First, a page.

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Americanization and Its Limits: Reworking US Technology and by Jonathan Zeitlin, Gary Herrigel

By Jonathan Zeitlin, Gary Herrigel

This ebook develops a brand new and conceptually unique research of Americanization in eu and eastern after the second one international warfare, in accordance with a wealthy set of sectoral and firm-based stories via a global team of distinct students. The authors spotlight the self reliant and inventive position of neighborhood actors in selectively adapting US expertise and administration easy methods to go well with neighborhood stipulations and, strikingly, in developing new hybrid varieties that mixed indigenous and international practices in unexpected and sometimes remarkably aggressive methods.

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Americanization and Its Limits: Reworking US Technology and Management in Post-War Europe and Japan

This e-book develops a brand new and conceptually detailed research of Americanization in ecu and jap after the second one global struggle, in response to a wealthy set of sectoral and firm-based reviews via a global workforce of unique students. The authors spotlight the self sustaining and artistic function of neighborhood actors in selectively adapting US know-how and administration how to swimsuit neighborhood stipulations and, strikingly, in growing new hybrid types that mixed indigenous and overseas practices in unexpected and infrequently remarkably aggressive methods.

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42 A key dimension of national economic and technological self-confidence is the degree of industrial backwardness relative to the United States in the minds of domestic engineers, managers, and government officials, which was arguably greatest in the cases of France, Italy, and from some points of view Japan, but least in those of Britain, Sweden, and Germany. Another important element is the intensity and continuity of interactions with American industry before 1945. Here the UK was clearly in a class of its own, as Anglo-American economic cooperation and technological exchange deepened substantially during the war, in 42 Milward, Reconstruction of Western Europe, ch.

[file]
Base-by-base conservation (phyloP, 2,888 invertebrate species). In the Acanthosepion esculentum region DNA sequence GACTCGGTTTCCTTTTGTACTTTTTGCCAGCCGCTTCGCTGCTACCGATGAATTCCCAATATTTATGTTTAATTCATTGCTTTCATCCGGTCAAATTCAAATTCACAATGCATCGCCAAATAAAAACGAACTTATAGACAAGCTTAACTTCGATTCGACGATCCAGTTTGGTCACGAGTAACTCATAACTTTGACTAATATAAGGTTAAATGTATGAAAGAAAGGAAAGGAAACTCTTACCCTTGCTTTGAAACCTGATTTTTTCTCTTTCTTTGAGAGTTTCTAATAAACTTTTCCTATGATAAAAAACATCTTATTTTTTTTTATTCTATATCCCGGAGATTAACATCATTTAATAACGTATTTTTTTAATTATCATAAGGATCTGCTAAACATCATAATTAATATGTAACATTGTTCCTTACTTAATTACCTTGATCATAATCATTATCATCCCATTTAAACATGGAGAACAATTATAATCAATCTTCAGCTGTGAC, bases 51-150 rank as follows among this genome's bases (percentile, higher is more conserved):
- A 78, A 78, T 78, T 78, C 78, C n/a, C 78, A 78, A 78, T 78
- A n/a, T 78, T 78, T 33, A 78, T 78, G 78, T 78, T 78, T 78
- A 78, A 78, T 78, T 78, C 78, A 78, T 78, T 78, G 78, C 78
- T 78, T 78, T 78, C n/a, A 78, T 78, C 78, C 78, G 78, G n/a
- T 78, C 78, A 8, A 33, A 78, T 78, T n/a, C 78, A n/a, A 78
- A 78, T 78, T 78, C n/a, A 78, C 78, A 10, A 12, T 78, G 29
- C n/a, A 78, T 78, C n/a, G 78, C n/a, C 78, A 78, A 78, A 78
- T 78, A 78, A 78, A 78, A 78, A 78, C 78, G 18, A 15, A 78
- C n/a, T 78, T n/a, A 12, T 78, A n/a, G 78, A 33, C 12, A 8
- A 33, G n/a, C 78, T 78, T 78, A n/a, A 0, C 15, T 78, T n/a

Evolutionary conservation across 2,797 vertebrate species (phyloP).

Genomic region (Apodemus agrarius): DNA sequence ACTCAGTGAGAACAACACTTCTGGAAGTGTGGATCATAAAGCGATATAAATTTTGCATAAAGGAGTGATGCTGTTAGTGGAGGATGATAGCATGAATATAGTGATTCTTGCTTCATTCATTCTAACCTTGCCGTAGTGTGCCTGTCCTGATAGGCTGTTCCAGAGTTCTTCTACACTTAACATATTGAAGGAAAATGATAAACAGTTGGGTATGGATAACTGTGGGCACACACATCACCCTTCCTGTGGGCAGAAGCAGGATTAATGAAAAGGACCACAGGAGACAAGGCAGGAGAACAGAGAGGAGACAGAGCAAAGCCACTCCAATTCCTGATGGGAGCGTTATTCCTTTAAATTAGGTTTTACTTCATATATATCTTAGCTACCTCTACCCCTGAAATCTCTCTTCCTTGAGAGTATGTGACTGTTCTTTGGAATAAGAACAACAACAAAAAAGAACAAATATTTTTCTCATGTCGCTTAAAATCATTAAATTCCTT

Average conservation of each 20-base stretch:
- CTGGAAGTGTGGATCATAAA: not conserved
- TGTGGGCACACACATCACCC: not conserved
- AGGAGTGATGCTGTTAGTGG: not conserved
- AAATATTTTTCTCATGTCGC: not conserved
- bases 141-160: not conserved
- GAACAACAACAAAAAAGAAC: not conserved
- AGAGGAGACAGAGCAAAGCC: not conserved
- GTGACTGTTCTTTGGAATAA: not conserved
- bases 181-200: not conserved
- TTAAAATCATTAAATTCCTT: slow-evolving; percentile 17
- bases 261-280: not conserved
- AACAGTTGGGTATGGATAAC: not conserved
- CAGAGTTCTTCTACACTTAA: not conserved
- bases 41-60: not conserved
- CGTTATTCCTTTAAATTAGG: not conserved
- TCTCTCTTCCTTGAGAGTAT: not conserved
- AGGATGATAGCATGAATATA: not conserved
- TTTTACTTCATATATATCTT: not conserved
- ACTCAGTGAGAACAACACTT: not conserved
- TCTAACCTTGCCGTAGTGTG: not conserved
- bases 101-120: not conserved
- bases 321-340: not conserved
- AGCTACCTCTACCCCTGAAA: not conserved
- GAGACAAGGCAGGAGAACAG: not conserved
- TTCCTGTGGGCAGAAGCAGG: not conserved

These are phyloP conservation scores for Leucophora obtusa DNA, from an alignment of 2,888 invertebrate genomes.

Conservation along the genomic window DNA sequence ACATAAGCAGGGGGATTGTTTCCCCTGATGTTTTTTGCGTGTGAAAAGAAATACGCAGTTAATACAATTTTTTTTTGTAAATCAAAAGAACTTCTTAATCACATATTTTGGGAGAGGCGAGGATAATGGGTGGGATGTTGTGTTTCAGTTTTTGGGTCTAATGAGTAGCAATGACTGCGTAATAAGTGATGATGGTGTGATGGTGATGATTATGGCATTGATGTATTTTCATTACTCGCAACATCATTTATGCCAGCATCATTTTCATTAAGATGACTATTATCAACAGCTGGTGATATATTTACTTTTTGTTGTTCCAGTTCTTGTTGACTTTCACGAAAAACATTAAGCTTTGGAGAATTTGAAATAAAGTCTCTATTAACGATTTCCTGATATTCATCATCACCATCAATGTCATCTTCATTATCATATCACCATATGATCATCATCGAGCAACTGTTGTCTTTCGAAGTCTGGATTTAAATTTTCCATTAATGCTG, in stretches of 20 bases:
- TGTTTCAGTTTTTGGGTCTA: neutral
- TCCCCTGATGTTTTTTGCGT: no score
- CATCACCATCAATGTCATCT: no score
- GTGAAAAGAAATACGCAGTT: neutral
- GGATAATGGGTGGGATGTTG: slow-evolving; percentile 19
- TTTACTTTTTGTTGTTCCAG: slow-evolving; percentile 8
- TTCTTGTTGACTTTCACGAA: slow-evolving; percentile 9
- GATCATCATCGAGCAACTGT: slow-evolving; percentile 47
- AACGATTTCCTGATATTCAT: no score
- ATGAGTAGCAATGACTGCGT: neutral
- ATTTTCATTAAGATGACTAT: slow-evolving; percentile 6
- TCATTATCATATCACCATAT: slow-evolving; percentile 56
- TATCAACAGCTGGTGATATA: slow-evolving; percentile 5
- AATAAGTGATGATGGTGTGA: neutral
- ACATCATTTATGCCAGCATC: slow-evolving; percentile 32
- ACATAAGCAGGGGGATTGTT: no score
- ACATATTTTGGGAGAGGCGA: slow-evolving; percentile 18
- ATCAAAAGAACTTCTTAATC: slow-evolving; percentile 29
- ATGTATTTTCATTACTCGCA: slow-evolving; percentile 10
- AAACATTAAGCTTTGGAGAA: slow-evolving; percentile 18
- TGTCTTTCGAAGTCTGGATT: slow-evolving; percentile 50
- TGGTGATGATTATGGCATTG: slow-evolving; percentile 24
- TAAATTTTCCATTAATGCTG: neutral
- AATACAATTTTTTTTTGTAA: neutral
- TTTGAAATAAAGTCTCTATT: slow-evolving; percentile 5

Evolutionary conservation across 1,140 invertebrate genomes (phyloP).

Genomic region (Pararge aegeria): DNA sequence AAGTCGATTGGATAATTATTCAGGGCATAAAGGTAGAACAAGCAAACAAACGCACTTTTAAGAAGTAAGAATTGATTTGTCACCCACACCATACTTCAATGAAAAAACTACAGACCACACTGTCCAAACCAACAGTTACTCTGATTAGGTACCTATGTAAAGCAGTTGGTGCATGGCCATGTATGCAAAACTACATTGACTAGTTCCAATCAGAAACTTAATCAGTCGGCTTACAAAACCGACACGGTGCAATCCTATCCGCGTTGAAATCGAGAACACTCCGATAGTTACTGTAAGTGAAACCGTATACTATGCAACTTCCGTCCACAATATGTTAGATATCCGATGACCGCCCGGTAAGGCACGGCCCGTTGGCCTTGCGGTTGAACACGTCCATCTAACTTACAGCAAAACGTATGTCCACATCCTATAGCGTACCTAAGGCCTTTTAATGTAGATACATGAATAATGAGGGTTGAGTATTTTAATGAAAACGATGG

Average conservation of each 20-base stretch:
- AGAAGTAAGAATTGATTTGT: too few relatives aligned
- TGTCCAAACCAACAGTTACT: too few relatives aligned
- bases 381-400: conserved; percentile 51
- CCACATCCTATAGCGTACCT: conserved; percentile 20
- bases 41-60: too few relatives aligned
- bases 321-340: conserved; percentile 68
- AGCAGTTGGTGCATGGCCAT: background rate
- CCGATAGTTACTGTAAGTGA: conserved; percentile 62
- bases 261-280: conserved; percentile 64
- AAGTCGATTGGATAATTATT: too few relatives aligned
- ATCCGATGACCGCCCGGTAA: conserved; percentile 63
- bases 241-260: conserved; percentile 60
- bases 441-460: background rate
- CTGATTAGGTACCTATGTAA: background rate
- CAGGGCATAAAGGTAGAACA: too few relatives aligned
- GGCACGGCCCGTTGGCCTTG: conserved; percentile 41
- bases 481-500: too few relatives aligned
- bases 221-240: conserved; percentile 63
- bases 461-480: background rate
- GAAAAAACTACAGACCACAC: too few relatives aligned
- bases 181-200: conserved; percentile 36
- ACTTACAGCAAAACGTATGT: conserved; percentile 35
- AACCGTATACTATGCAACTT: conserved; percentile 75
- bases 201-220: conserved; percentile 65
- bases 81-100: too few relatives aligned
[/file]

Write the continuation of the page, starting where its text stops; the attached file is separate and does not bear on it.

This paper draws on arguments from our joint introduction to World of Possibilities, ‘Stories, Strategies, Structures: Rethinking Historical Alternatives to Mass Production’. 1–33. 26 For most of the authors in this book, by contrast, US manufacturing techniques and management practices represented at best a more or less effective response to a historically specific set of environmental conditions, outside of which there could be no presumption they would prove equally successful. In a longer historical perspective, such as that adopted in this volume, many core features of the American model would widely come to be seen as liabilities rather than assets as the international environment became increasingly volatile from the 1970s onwards, while the individual chapters, as we shall see, offer striking examples of the pitfalls resulting from excessive emulation of post-war US practice—both technological and managerial—under rapidly changing competitive circumstances.

Post-war strategic debates and decision-making processes, it cannot be too strongly emphasized, were conducted under conditions of radical uncertainty: about the size, structure, and stability of demand in markets at home and abroad; about the trajectory of technological development for particular products and entire industries; about the institutional framework for business activity across individual nations, regional trading blocs, and the international economy as a whole. Even where visionary entrepreneurs and policy makers apparently succeeded in reshaping industries and markets through ‘self-fulfilling’ bets on American-style mass-production technologies and supranational commercial integration—as Matthias Kipping for instance suggests in his chapter on French steel users and producers—the outcome does not thereby ‘prove right’ their position against the doubts raised by contemporary critics.

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